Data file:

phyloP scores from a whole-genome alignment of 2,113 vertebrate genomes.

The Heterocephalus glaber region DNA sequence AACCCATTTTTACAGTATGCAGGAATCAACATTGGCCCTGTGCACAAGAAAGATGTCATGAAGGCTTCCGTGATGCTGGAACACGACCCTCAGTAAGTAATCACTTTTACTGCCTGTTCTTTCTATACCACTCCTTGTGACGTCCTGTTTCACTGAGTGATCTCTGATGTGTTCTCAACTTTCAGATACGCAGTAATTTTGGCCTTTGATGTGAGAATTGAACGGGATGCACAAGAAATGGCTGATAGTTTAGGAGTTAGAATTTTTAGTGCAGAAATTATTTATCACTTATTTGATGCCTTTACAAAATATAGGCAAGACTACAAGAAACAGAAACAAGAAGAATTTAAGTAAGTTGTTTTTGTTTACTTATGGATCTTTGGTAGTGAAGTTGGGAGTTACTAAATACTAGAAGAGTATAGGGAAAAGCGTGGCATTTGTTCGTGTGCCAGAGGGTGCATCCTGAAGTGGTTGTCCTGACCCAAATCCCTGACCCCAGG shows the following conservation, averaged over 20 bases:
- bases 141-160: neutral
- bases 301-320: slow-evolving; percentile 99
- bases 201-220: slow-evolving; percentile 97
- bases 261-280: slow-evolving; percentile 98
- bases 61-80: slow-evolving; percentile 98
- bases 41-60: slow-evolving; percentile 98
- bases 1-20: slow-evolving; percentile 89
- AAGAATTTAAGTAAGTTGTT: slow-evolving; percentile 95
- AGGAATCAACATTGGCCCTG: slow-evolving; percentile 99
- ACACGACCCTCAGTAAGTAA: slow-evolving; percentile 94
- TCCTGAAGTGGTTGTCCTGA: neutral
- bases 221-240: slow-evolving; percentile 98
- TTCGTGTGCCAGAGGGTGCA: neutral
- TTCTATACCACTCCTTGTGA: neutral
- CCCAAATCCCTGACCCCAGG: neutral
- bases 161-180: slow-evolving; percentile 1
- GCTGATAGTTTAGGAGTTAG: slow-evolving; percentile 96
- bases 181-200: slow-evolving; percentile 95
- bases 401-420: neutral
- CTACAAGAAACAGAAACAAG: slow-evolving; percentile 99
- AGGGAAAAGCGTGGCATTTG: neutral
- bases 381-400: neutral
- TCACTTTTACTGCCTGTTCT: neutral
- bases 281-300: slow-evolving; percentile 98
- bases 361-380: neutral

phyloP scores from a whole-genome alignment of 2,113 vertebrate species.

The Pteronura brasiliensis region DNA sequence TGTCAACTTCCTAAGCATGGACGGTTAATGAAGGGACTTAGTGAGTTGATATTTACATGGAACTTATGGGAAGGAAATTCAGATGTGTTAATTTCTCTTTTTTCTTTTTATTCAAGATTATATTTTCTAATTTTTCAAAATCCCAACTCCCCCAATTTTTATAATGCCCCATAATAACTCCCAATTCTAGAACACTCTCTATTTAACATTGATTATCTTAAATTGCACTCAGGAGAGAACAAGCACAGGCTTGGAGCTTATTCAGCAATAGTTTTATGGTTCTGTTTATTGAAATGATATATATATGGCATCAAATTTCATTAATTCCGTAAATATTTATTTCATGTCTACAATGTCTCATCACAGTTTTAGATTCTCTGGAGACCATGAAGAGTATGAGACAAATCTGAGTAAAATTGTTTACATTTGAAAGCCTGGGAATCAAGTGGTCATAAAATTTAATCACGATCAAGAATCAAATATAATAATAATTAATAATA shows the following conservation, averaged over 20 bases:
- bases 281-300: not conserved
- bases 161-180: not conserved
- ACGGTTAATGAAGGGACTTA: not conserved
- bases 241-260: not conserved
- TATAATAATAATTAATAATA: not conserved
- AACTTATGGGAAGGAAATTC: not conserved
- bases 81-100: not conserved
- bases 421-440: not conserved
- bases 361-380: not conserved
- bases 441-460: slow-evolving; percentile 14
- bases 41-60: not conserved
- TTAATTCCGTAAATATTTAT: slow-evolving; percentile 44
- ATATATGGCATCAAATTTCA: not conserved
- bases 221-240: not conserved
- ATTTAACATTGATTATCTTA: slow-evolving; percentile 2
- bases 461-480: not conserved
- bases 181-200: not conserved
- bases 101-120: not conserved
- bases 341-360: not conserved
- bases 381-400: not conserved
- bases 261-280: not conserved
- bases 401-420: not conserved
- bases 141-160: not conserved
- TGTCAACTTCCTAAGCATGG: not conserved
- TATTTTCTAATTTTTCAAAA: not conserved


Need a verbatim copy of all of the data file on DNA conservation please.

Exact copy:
phyloP scores from a whole-genome alignment of 2,113 vertebrate genomes.

The Heterocephalus glaber region DNA sequence AACCCATTTTTACAGTATGCAGGAATCAACATTGGCCCTGTGCACAAGAAAGATGTCATGAAGGCTTCCGTGATGCTGGAACACGACCCTCAGTAAGTAATCACTTTTACTGCCTGTTCTTTCTATACCACTCCTTGTGACGTCCTGTTTCACTGAGTGATCTCTGATGTGTTCTCAACTTTCAGATACGCAGTAATTTTGGCCTTTGATGTGAGAATTGAACGGGATGCACAAGAAATGGCTGATAGTTTAGGAGTTAGAATTTTTAGTGCAGAAATTATTTATCACTTATTTGATGCCTTTACAAAATATAGGCAAGACTACAAGAAACAGAAACAAGAAGAATTTAAGTAAGTTGTTTTTGTTTACTTATGGATCTTTGGTAGTGAAGTTGGGAGTTACTAAATACTAGAAGAGTATAGGGAAAAGCGTGGCATTTGTTCGTGTGCCAGAGGGTGCATCCTGAAGTGGTTGTCCTGACCCAAATCCCTGACCCCAGG shows the following conservation, averaged over 20 bases:
- bases 141-160: neutral
- bases 301-320: slow-evolving; percentile 99
- bases 201-220: slow-evolving; percentile 97
- bases 261-280: slow-evolving; percentile 98
- bases 61-80: slow-evolving; percentile 98
- bases 41-60: slow-evolving; percentile 98
- bases 1-20: slow-evolving; percentile 89
- AAGAATTTAAGTAAGTTGTT: slow-evolving; percentile 95
- AGGAATCAACATTGGCCCTG: slow-evolving; percentile 99
- ACACGACCCTCAGTAAGTAA: slow-evolving; percentile 94
- TCCTGAAGTGGTTGTCCTGA: neutral
- bases 221-240: slow-evolving; percentile 98
- TTCGTGTGCCAGAGGGTGCA: neutral
- TTCTATACCACTCCTTGTGA: neutral
- CCCAAATCCCTGACCCCAGG: neutral
- bases 161-180: slow-evolving; percentile 1
- GCTGATAGTTTAGGAGTTAG: slow-evolving; percentile 96
- bases 181-200: slow-evolving; percentile 95
- bases 401-420: neutral
- CTACAAGAAACAGAAACAAG: slow-evolving; percentile 99
- AGGGAAAAGCGTGGCATTTG: neutral
- bases 381-400: neutral
- TCACTTTTACTGCCTGTTCT: neutral
- bases 281-300: slow-evolving; percentile 98
- bases 361-380: neutral

phyloP scores from a whole-genome alignment of 2,113 vertebrate species.

The Pteronura brasiliensis region DNA sequence TGTCAACTTCCTAAGCATGGACGGTTAATGAAGGGACTTAGTGAGTTGATATTTACATGGAACTTATGGGAAGGAAATTCAGATGTGTTAATTTCTCTTTTTTCTTTTTATTCAAGATTATATTTTCTAATTTTTCAAAATCCCAACTCCCCCAATTTTTATAATGCCCCATAATAACTCCCAATTCTAGAACACTCTCTATTTAACATTGATTATCTTAAATTGCACTCAGGAGAGAACAAGCACAGGCTTGGAGCTTATTCAGCAATAGTTTTATGGTTCTGTTTATTGAAATGATATATATATGGCATCAAATTTCATTAATTCCGTAAATATTTATTTCATGTCTACAATGTCTCATCACAGTTTTAGATTCTCTGGAGACCATGAAGAGTATGAGACAAATCTGAGTAAAATTGTTTACATTTGAAAGCCTGGGAATCAAGTGGTCATAAAATTTAATCACGATCAAGAATCAAATATAATAATAATTAATAATA shows the following conservation, averaged over 20 bases:
- bases 281-300: not conserved
- bases 161-180: not conserved
- ACGGTTAATGAAGGGACTTA: not conserved
- bases 241-260: not conserved
- TATAATAATAATTAATAATA: not conserved
- AACTTATGGGAAGGAAATTC: not conserved
- bases 81-100: not conserved
- bases 421-440: not conserved
- bases 361-380: not conserved
- bases 441-460: slow-evolving; percentile 14
- bases 41-60: not conserved
- TTAATTCCGTAAATATTTAT: slow-evolving; percentile 44
- ATATATGGCATCAAATTTCA: not conserved
- bases 221-240: not conserved
- ATTTAACATTGATTATCTTA: slow-evolving; percentile 2
- bases 461-480: not conserved
- bases 181-200: not conserved
- bases 101-120: not conserved
- bases 341-360: not conserved
- bases 381-400: not conserved
- bases 261-280: not conserved
- bases 401-420: not conserved
- bases 141-160: not conserved
- TGTCAACTTCCTAAGCATGG: not conserved
- TATTTTCTAATTTTTCAAAA: not conserved